What is your favorite thing to do to relax?
Play Badminton.

What advice do you have for aspiring architects?
Follow your dreams. Curiosity can take you a long way, never shut it down until you answer your thoughts.

Cody Dodd, Associate AIA

What building evoked a strong reaction from you recently—either positive or negative?
Visiting the construction site of my own project for the first time this winter evoked a strong positive reaction. Not because it’s the greatest design or anything, but because I was able to see with my own eyes how our design decisions made as a team were actually carried out in the built world. Often times as architects we create designs that exist only in a digital space and never come to fruition, however in this case I was able to evaluate and critique my own work in person on site. Unforgettable.

Cody Dodd

What is the last book you read?
Peter Zumthor, Thinking Architecture

How did you discover your passion for architecture?      
I’m from a small town with hardly any buildings you might call “architecture”, however, my parents took us on many summer trips up and down the east coast. It was on these trips that I became fascinated with the built environment.

What is your favorite thing to do to relax?
Sitting on the beach in the sun is my favorite relaxation activity.

What advice do you have for aspiring architects?
Don’t be afraid to be a specialist. The practice of architecture is vast and there are many avenues to pick from. Find what makes you tick and channel your efforts in that direction.

Steven Foster, AIA

What building evoked a strong reaction from you recently—either positive or negative?
The Getty Center in Los Angeles.  My wife Caitlin and I spent hours just exploring the buildings and surroundings in awe.  There were plenty of exhibits when we visited, but the architecture was so captivating that we didn’t even have time to see any of the art on display!

Steven Foster

What is the last book you read?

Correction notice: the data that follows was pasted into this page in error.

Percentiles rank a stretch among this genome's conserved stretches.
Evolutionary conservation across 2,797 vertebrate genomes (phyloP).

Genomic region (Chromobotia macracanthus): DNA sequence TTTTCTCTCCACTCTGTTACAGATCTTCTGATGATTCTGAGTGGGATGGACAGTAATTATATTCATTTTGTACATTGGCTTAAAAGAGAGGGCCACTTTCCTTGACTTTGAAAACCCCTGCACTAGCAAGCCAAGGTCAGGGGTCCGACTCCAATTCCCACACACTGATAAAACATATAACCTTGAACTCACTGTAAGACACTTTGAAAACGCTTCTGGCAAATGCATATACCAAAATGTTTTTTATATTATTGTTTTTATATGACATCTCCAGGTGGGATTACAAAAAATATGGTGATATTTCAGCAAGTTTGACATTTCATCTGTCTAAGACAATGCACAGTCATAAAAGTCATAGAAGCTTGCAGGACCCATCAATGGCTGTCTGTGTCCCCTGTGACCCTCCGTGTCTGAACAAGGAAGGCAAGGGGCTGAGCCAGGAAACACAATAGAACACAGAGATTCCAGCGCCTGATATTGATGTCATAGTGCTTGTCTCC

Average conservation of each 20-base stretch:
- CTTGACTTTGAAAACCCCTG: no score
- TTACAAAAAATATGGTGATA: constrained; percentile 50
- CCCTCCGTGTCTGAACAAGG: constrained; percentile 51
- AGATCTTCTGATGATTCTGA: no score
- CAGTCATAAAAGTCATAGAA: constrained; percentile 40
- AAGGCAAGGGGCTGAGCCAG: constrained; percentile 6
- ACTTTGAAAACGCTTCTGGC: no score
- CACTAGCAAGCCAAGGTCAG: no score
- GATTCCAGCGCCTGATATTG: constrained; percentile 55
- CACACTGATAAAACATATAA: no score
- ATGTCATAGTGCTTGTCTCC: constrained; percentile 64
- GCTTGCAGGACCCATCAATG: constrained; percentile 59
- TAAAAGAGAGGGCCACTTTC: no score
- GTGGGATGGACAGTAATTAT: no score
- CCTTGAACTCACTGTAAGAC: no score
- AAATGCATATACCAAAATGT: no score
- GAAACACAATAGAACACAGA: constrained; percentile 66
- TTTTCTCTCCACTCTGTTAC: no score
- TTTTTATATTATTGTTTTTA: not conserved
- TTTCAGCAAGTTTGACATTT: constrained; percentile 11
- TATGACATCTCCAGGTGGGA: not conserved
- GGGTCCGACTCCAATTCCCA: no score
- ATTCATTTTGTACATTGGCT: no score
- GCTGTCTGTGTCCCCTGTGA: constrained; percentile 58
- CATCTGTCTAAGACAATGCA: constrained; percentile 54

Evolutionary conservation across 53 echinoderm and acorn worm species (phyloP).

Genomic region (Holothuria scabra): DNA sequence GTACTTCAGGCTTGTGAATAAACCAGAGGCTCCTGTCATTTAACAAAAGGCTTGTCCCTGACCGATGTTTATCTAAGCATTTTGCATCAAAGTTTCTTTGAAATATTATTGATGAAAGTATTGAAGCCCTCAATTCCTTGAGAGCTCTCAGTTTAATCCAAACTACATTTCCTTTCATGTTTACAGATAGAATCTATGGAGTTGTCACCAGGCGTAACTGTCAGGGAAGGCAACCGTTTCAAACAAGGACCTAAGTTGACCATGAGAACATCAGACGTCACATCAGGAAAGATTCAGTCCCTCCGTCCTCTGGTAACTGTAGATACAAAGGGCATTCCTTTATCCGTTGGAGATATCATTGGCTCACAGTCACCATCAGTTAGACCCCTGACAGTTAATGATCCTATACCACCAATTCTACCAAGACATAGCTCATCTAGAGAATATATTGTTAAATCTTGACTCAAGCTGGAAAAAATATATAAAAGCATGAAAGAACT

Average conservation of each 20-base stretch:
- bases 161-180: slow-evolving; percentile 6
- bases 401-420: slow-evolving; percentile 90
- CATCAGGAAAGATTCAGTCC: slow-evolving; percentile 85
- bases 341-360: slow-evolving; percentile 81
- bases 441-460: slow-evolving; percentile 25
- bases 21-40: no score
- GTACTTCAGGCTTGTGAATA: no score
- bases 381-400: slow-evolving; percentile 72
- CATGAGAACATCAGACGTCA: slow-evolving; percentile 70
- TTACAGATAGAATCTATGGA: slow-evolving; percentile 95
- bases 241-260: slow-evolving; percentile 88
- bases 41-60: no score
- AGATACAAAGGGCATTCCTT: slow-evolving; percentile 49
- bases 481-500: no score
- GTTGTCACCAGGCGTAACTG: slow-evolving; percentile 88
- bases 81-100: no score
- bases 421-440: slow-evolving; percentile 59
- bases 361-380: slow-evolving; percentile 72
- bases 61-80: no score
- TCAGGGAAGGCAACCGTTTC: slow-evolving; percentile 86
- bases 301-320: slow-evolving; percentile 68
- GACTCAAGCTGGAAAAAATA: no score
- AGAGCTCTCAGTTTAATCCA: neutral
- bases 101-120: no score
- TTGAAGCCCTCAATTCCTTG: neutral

The Storyteller by Dave Grohl.  I’ve been a Foo Fighters fan for as long as I can remember.  He’s the greatest rock star of my generation and seems like a really interesting guy.

How did you discover your passion for architecture?  
I always loved drawing and building things ever since I was a kid.  However, I never really made the connection to architecture until later in life.  I began my education studying engineering, but the moment I switched to architecture, I truly fell in love with the profession.

What is your favorite thing to do to relax?
I love to play golf with my friends.

What advice do you have for aspiring architects?
Keep learning and always be open to new ideas.  Architecture is constantly evolving, and it’s really important to be able to evolve with it.

Cedric N. Gilliam, Associate AIA

Cedric N. Gilliam

What building evoked a strong reaction from you recently—either positive or negative?         
The Robie House by Frank Lloyd Wright. On a recent trip to Chicago, I took some time to carve out an architectural photography tour for myself and the Hyde Park landmark was my first stop.

What is the last book you read?                
Go Tell it on the Mountain by James Baldwin

How did you discover your passion for architecture?       
Mrs. Bailey, my 7th-grade mentor/teacher always had us do projects from problem-solving matrices to constructing building models and doing research. Her husband was an architect and I would always “sneak over” to look at his blueprints whenever he stopped by…he always knew I did and eventually realized my interest in it and would bring in current project documents to show me what he was working on. 

What is your favorite thing to do to relax?           
Playing some records while sketching or planning out an art project. A trip to the record shop always gets me in a creative mindset.

What advice do you have for aspiring architects?              
Be willing to step out of your comfort zone early on, the earlier you do the more exposure and opportunity will be available for you. No growth comes from a place of complacency. 

Brian Gore, Associate AIA

What building evoked a strong reaction from you recently—either positive or negative?
This wasn’t recent but while in grad school my class visited The Fisher House by Louis Kahn. Kahn is a master of light and shadow and the quality of light in that house was simply amazing. We had to take our shoes off while in the house and because the house isn’t open to the public the space was cold. It was an overcast day, but when the sun peeked from behind the clouds the living room and kitchen lit up in a way that made you forget about how cold it was. Being in that house is one of my favorite experiences.

Brian Gore

What is the last book you read?
I have recently started reading The Poetics of Space by Gaston Bachelard and Missing Middle Housing by Daniel Parolek

How did you discover your passion for architecture?